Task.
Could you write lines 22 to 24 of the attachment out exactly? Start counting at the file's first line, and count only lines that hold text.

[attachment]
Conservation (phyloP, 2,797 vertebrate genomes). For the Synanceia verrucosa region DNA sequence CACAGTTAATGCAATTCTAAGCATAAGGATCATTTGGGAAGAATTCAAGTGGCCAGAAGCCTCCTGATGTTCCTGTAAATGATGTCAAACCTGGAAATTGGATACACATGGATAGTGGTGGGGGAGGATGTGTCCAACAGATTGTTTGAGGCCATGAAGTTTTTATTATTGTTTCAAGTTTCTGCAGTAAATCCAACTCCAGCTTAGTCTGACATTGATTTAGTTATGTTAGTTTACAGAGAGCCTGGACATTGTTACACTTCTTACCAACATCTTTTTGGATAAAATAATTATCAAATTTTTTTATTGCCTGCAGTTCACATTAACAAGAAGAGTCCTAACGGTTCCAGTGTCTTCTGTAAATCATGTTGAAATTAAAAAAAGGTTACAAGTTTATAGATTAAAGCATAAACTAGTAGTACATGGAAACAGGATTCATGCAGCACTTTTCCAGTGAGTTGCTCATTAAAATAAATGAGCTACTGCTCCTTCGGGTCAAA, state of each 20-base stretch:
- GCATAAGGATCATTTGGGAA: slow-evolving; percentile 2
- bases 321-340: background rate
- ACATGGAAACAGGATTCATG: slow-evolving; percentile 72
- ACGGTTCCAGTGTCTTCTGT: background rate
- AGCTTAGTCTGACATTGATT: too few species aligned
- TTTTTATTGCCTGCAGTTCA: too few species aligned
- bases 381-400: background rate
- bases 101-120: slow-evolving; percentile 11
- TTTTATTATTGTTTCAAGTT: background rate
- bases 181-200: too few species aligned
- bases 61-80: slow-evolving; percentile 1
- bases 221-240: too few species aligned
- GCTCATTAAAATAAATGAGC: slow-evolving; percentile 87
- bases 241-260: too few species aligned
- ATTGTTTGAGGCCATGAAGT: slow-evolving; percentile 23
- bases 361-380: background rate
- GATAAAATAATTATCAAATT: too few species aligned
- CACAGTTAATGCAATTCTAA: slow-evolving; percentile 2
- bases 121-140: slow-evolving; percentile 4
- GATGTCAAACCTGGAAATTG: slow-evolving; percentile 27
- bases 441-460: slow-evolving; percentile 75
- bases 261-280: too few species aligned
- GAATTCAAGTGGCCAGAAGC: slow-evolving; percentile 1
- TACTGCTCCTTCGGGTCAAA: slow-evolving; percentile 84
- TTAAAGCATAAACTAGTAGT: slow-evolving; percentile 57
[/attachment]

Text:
- bases 441-460: slow-evolving; percentile 75
- bases 261-280: too few species aligned
- GAATTCAAGTGGCCAGAAGC: slow-evolving; percentile 1